Tom Benecke's external conflict grows more ominous when he realizes that the ledge is not as wide as he thought it would be.
He moved on the balls of his feet, heels lifted slightly; the ledge was not quite as wide as he'd expected. But leaning slightly inward toward the face of the building and pressed against it, he could feel his balance firm and secure...
The reader (who is out there with Tom in his imagination) can understand how such an unnatural position could become more and more of a strain, especially on the leg muscles, until they became torture. Tom might not feel the strain at first, but it would become more and more painful the longer he stayed out there in the cold. It is also very awkward for him to have to keep his face pressed against a brick wall.
Tom knows that his greatest danger is in losing his nerve. This might be said to be true in any external conflict. If we lose our nerve we will probably lose the conflict--whatever it might be. But he reasons that he won't lose his nerve as long as he doesn't allow himself to think about his situation and as long as he doesn't look down.We know this makes good sense. Don't look down!!! When he reaches that precious piece of paper, however, he finds that in his awkward position with his face pressed against the bricks he can't get his fingers on the paper without looking down at least for an instant.
At the same instant he saw, between his legs and far below, Lexington Avenue stretched out for miles ahead.
Jack Finney's description of Tom's vision of nighttime Manhattan from eleven stories up is brilliant.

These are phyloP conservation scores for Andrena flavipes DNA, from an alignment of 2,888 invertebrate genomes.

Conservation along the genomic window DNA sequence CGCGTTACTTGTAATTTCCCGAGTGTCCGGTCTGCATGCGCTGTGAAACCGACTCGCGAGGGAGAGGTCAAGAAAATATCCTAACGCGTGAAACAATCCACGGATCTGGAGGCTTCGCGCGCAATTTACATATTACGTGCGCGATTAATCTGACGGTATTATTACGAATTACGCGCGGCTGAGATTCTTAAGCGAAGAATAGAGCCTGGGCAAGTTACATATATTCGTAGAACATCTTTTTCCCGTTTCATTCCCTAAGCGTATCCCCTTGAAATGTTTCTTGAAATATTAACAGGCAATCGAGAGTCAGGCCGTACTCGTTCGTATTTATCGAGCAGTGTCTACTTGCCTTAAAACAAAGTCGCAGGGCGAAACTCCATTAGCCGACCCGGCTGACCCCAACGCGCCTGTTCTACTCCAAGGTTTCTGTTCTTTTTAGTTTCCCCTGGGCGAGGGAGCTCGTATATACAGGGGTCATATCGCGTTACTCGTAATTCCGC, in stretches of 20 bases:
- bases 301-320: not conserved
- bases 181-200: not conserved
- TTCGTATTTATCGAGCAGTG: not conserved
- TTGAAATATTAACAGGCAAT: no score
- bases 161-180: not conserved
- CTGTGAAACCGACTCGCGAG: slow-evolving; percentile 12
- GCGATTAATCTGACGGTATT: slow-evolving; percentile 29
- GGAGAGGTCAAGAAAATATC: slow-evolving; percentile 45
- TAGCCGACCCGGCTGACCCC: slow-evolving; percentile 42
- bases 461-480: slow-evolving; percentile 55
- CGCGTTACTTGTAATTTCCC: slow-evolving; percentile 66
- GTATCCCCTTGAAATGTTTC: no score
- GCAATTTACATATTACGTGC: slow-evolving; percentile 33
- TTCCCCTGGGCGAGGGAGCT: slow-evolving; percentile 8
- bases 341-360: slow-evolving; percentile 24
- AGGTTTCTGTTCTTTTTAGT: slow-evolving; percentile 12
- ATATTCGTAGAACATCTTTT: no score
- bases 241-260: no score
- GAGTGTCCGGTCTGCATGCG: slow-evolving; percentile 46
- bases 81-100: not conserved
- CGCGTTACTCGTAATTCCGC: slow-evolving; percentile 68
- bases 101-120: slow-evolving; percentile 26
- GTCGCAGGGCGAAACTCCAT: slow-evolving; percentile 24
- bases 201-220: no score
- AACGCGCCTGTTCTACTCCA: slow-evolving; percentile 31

He saw, in that instant, the Loew's theater sign, blocks ahead past Fiftieth Street; the miles of traffic signals, all green now; the lights of cars and street lamps; countless neon signs; and the moving black dots of people. And a violent instantaneous explosion of absolute terror roared through him.
The rest of the story is much more of an internal conflict. Tom Benecke has become thoroughly unnerved by the feeling that he is like a fly clinging to a wall. He feels certain that he is going to succumb to vertigo and fall eleven floors to his death. He can't force himself to move his feet on that narrow ledge. To make matters worse, he inadvertently closes the old-fashioned double-pane window when he does finally manage to get to it and can't get it open again. (This would be part of the external conflict, wouldn't it?)
The fact that this story includes both a strong external conflict and a strong internal conflict is what makes it so gripping. Jack London's protagonist only had an external conflict, but he was a simpler type of man. Tom Benecke is a smart, urbane, articulate, imaginative sort of man, and that makes his problem much more acute.
∞Tom Benecke of Jack Finney's "Contents of the Dead Man's Pockets" experiences both external and internal conflicts:
External conflicts - man vs. anything outside himself: When the yellow sheet containing Tom's assiduously collected data blows out the eleventh-story window, he climbs out to retrieve it and finds himself in danger on the ledge as he risks his life to regain it. When he does grasp the paper, Tom learns that he faces another challenge from his environment as the window from which he climbed has now slammed shut. He must risk death by punching the window's glass as hard as he can without losing his balance so that he can return to safety.